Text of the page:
Does a Opening a New Credit Card Lower Your Credit Score?

There are tons of articles on the internet about how opening a new credit card will affect your credit score. (For a few, see TheBalance, nerdwallet, and lots of stuff on credit karma)  They are great resources, and in general, will all tell you about the same thing: As soon as you apply for a new card, it will lower your score in the near term, but once you are approved, your score will bounce back.

I’m here to provide you an actual example, showing you how applying for a new card affected my Transunion score, with screenshots to prove it!  Two months after opening a new credit card account, my credit score had increased 21 points, from 756 to 777.  

Note that the score is specific to my particular details, (how many cards I have, my utilization rate (UR), my total credit limit etc.) so your mileage may vary.   I provide some of these details below, but the screenshots really tell you all you need to know. As it turns out, the credit utilization rate is a key part of this story, so below the credit score screenshot, I’ve included a history of my credit utilization rate as well. Below the images I’ll walk you through what happened at each inflection point (numbered in red).

transunion history

Credit Card Utilization - Credit Karma.clipular

1. Pre Application: Score = 756, UR = 5%

After my December 2016 score was posted, I decided to jump on the Chase Sapphire Reserve bandwagon, back when it was a 100,000 point sign up bonus.  Prior to applying for that card, the last card I applied (and was approved) for was in December 2014.  My score had basically been level between January and December 2016.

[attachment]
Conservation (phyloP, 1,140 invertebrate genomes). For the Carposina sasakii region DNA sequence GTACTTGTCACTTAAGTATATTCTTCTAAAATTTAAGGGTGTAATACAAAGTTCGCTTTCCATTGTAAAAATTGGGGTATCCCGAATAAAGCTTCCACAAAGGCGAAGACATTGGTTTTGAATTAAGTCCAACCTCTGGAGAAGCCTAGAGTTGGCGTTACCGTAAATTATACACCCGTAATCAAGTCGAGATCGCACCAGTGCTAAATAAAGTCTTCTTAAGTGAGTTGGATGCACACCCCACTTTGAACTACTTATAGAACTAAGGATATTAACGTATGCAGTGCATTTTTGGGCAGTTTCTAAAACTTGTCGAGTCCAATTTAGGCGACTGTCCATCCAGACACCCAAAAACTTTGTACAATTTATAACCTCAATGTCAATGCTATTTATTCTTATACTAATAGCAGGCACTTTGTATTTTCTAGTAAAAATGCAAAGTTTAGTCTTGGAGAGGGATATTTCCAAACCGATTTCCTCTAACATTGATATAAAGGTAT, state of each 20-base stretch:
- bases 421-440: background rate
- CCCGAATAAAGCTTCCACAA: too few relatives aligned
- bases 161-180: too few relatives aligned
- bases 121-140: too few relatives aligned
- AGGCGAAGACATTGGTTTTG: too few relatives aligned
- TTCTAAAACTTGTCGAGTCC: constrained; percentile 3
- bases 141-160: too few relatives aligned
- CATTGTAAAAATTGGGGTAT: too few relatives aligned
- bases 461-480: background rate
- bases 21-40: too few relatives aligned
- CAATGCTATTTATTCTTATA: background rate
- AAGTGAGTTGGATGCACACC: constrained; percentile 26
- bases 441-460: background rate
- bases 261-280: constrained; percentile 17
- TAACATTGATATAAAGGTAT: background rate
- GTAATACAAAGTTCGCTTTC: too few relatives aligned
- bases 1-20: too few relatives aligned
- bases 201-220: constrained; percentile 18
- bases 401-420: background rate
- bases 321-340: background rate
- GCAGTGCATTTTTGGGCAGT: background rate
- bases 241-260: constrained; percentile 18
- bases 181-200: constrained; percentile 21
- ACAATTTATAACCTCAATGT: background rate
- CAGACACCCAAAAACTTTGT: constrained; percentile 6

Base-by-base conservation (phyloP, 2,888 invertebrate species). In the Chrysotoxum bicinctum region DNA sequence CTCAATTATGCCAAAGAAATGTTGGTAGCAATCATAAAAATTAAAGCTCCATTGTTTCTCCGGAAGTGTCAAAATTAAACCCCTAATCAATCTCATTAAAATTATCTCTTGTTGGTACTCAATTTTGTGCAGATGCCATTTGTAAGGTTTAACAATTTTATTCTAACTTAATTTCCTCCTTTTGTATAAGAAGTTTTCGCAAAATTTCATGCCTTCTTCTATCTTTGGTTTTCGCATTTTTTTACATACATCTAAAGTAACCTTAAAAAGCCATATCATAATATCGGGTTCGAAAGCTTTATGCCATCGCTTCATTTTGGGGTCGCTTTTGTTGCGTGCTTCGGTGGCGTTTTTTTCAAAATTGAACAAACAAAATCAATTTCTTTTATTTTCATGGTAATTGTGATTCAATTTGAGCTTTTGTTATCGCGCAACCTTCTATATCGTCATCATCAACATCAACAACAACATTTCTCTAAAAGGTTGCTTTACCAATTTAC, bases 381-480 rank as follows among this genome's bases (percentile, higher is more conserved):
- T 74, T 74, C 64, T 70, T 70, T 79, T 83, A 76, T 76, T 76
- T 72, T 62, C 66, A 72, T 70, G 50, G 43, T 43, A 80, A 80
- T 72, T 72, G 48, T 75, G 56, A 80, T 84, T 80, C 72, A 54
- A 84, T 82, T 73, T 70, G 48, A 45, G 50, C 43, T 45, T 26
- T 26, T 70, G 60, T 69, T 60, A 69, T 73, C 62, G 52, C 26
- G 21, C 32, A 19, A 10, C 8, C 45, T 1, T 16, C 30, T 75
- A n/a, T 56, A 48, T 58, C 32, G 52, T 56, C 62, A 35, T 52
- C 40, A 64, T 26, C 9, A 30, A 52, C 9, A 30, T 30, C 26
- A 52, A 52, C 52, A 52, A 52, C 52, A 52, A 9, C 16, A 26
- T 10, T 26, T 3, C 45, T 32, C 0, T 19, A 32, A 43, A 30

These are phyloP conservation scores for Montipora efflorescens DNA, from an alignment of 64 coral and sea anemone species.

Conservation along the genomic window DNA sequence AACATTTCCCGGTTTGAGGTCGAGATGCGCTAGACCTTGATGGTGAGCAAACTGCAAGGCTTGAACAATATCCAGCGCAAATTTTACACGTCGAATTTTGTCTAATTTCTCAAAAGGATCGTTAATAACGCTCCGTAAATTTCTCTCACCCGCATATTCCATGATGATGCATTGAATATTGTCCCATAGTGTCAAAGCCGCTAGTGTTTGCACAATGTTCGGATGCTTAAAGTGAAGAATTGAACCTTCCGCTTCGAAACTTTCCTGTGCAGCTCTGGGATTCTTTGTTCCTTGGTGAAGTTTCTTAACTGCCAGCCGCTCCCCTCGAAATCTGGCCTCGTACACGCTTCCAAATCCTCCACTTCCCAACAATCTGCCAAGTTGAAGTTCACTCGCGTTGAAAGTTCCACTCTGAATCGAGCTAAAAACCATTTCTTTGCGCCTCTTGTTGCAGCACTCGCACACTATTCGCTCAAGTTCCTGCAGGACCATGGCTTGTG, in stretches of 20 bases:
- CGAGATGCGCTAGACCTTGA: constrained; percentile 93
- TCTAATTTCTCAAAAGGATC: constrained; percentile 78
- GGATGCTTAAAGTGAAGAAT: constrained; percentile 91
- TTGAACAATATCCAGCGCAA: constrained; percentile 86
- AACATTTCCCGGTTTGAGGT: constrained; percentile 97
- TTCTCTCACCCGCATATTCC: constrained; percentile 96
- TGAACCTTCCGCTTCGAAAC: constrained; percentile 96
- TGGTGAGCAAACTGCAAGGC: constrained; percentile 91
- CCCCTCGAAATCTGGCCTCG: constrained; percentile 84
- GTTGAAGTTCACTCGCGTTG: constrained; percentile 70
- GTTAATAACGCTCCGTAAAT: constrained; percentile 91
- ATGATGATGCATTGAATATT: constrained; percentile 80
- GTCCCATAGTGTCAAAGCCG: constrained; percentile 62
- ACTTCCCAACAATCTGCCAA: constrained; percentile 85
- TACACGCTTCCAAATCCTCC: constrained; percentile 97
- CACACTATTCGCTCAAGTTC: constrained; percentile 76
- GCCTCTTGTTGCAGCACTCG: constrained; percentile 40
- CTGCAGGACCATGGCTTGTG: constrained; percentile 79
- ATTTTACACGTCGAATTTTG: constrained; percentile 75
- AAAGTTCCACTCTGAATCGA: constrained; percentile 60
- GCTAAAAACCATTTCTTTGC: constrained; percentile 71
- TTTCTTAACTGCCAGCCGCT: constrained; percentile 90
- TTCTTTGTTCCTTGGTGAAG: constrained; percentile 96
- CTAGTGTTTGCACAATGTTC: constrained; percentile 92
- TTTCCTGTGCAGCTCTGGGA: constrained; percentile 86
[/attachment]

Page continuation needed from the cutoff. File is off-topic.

2. Post Application: Score = 744, UR = 9%

After applying and being approved for the Chase Sapphire Reserve card (Yippee!), the next credit score showed a 12 point dip, from 756 to 744.  No other cards were applied for but I did have above average spending this month so my utilization rate was a bit higher (note that the Chase Sapphire Reserve credit line was not added prior to this score, so my overall credit limit was the same as in inflection point #1).  This drop is primarily the result of the hard inquiry from my card application but could also be slightly influenced by my higher spending that month.

3. First Active Month: Score = 789, UR = 0%

This score update is after I activated my new card and began to use it for purchases. The new card came with a $20,000 credit limit, so I’m assuming the bump in my credit score was the fact that my credit limit went from $95,000 to $115,000. In addition to the an increased overall credit limit, I had below average spending this month (less than 0.5% UR) which could have also influenced the score.

4. Second Active Month: Score = 777, UR = 3%

This score reflects normalized spending and my long term credit score increase (was 776 as of April 2017).  Prior to the new card, my average utilization rate was approximately $4,000/$95,000 or 4.2%.  With the new card and the same amount of spending, my new utilization rate was $4,000/$115,000 or 3.5%.  You can see how just the change in overall credit limit brought down my utilization rate and increased my credit score.

Summary

In the long run, what I found was that in my case (7 open accounts and 2 closed accounts) opening a new credit card actually increased my credit score.  This is best exemplified by looking at my score prior to any application (756) and then after everything had normalized (777).  Typically, your score will drop immediately after you apply for the card (inflection point #2), but then rebound higher than your original score because of the decreased overall utilization rate (inflection point #3).  In the long run, the lowered utilization rate results in a higher credit score than before.

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